Armenia expects int'l community's actions amid Azerbaijan's vandalism

March 26, 2021 – 11:48 AMT

PanARMENIAN.Net – The international community should undertake measures to stop and condemn the crimes, including the cultural genocide being committed by Azerbaijan since September 27, 2020 to date, Armenian Foreign Ministry spokesperson Anna Naghdalyan said on Thursday, March 25.

Naghdalyan’s comments came after the BBC released a video, documenting the demolition of the Zoravor Surb Astvatsatsin Church near the town of Mekhakavan (Jebrail), which took place after the region fell under the Azerbaijani control. The same church had already been desecrated during the recent Azerbaijani aggression against (Nagorno-).

“We strongly condemn this crime committed by Azerbaijan on the grounds of religious hatred. At the same time, the attempts of the Azerbaijani leadership to justify this barbarism are even more concerning, as it shows that this manifestation of vandalism was intentional in nature and is reminiscent of the systematic destruction of Nakhichevan’s historical and cultural heritage,” Naghdalyan said.

“This case of destruction of the place of worship after the recent war is not an isolated episode. The destruction of the more than 200 years old “Kanach Zham” church in the city of Shushi of the Artsakh Republic proves that the cultural vandalism carried out by Azerbaijan is based on only one criterion – hatred towards the Christian Armenian people./;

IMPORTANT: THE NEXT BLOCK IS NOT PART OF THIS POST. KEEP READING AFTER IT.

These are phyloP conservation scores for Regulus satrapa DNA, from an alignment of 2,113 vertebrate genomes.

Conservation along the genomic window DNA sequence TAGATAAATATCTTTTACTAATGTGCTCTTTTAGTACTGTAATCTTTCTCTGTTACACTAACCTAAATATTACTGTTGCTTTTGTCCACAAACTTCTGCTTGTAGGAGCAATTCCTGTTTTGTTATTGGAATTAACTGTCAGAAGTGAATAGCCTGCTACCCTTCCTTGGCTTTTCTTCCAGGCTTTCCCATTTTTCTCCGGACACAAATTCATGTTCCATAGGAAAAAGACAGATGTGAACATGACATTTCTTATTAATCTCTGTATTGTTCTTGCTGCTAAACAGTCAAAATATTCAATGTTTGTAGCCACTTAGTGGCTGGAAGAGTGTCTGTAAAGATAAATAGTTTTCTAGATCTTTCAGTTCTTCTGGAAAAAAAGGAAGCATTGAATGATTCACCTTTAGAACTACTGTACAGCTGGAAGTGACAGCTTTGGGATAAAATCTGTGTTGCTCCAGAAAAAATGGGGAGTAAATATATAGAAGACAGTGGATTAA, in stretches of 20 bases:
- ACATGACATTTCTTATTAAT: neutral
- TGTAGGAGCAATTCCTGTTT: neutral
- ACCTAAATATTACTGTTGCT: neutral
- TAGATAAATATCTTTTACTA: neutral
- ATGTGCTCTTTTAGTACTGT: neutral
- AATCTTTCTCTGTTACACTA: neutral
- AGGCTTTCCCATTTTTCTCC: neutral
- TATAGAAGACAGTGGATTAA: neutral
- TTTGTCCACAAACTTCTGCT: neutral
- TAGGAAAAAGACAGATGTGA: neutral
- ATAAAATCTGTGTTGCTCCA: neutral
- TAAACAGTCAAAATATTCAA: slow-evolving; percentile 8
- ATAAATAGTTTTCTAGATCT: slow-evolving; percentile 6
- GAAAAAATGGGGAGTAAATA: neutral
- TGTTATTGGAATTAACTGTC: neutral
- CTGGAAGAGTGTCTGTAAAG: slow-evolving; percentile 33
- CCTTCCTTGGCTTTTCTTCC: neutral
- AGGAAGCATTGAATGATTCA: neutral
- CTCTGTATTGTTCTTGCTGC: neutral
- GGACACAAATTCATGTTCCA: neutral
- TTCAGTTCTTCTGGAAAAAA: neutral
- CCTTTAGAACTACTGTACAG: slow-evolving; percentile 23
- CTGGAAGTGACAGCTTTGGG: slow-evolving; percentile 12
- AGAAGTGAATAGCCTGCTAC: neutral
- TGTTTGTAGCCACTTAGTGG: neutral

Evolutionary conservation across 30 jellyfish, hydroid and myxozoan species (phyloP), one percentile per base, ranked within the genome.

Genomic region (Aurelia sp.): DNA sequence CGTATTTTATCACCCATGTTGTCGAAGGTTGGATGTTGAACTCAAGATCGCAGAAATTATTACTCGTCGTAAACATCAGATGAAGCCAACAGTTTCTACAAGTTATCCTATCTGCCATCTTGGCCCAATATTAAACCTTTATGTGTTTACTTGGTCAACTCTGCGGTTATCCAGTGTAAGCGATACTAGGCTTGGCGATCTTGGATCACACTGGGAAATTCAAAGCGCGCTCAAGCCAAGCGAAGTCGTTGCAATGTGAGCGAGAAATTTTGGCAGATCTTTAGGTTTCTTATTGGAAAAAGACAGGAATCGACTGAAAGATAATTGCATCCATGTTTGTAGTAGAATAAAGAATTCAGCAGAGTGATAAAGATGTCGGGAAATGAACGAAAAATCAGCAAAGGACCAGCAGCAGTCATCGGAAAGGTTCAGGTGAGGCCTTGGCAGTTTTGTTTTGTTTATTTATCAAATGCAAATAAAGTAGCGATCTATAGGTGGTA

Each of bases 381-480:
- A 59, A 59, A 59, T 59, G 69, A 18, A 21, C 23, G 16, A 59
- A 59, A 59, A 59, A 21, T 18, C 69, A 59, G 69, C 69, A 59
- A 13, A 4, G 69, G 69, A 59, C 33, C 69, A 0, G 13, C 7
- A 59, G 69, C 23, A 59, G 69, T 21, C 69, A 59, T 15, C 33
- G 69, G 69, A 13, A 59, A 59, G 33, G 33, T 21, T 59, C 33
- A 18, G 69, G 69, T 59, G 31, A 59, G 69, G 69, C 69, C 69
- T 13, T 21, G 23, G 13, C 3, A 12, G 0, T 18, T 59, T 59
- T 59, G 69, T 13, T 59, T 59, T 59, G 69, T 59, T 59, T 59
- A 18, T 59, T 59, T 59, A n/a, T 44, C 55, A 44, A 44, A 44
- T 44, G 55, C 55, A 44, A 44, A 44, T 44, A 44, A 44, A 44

Naghdalyan said that despite the efforts to present itself to the world as a “center of tolerance and multiculturalism”, Azerbaijan has so far consolidated its position as a pioneer in the destruction of Christian heritage.

During the recent military hostilities, Azerbaijani forces launched two targeted attacks on the Holy Savior Ghazanchetsots Cathedral in Shushi. After the city came under Azerbaijan’s control, the domes of another Armenian church commonly known as the Green Chapel were destroyed too. Azerbaijan earlier “restored” a church by replacing its Armenian inscription with glass art. Furthermore, Azeri President Ilham Aliyev visited the region of Hadrut in territories occupied by Azerbaijan and declared his intention to “renovate” a 12th century Armenian church, which he claimed to be “an Albanian church”. Aliyev went so far as to accuse Armenians of leaving “fake inscriptions” in the Armenian language.

Concerns about the preservation of cultural sites in Nagorno-Karabakh are made all the more urgent by the Azerbaijani government’s history of systemically destroying indigenous Armenian heritage—acts of both warfare and historical revisionism. The Azerbaijani government has secretly destroyed a striking number of cultural and religious artifacts in the late 20th century. Within Nakhichevan alone, a historically Armenian enclave in Azerbaijan, Azerbaijani forces destroyed at least 89 medieval churches, 5,840 khachkars (Armenian cross stones) and 22,000 historical tombstones between 1997 and 2006.

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